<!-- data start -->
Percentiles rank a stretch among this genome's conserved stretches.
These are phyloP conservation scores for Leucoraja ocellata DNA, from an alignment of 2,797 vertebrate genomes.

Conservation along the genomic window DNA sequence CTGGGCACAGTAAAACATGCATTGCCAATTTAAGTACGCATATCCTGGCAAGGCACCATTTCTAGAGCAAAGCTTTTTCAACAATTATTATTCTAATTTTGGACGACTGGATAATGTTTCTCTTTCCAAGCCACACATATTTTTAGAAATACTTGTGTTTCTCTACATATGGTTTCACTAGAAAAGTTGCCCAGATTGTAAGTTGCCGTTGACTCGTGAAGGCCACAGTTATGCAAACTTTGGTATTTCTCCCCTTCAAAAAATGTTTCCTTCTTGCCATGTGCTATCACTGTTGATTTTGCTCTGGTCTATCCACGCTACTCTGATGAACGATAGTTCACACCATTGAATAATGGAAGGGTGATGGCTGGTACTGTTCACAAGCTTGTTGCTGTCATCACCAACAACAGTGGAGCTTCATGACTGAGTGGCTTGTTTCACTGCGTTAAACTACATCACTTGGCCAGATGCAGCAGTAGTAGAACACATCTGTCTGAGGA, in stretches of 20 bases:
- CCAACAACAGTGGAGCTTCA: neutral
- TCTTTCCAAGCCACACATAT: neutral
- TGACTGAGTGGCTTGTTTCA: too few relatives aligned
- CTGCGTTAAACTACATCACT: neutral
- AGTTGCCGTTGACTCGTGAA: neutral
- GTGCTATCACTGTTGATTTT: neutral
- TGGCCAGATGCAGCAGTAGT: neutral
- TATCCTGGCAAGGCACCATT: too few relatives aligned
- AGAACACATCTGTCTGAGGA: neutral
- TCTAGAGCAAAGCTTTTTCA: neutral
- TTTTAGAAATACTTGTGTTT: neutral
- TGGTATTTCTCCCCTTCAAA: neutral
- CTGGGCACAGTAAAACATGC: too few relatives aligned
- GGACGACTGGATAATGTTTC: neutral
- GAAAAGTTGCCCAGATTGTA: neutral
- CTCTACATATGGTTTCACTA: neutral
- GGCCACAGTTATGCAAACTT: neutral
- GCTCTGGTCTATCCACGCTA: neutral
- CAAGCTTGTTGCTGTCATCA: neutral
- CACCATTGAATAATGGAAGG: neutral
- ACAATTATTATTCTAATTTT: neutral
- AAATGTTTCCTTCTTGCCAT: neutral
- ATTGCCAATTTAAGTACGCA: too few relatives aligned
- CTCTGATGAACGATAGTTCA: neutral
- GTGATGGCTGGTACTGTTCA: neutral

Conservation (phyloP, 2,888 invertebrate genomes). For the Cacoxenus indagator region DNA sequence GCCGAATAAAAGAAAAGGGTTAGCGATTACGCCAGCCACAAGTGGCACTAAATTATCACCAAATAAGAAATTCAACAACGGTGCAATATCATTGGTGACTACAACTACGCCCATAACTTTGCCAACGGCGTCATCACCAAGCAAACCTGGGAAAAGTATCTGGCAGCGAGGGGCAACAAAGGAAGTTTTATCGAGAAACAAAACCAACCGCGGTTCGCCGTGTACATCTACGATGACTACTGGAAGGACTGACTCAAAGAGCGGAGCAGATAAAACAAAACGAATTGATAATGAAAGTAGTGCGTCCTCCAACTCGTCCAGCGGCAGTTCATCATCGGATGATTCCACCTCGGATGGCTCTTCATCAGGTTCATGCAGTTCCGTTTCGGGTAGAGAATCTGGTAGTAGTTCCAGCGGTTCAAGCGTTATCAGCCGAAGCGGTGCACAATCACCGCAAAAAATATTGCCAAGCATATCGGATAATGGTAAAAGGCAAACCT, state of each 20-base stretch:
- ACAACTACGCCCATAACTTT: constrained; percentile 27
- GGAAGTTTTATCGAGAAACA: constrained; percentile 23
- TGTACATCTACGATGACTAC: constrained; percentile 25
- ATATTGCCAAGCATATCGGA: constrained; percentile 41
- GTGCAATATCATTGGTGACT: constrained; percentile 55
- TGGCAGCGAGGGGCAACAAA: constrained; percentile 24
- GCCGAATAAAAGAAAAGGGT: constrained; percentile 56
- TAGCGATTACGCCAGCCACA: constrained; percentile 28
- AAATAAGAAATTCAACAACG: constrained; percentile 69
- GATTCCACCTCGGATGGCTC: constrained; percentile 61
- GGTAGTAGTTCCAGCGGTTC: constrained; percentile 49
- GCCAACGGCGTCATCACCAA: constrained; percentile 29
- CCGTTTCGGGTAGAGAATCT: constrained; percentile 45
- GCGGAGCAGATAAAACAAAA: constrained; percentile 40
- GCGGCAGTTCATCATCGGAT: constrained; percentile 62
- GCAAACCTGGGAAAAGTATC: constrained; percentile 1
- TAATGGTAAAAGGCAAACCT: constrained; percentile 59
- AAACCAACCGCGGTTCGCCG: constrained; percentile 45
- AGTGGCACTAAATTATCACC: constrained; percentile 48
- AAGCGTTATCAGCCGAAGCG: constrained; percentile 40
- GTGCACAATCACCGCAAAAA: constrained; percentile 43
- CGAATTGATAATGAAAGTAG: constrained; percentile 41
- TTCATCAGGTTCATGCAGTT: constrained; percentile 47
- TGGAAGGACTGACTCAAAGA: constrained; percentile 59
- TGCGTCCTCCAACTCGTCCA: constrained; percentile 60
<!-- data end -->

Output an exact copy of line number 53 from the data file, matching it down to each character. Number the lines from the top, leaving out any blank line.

- TGGAAGGACTGACTCAAAGA: constrained; percentile 59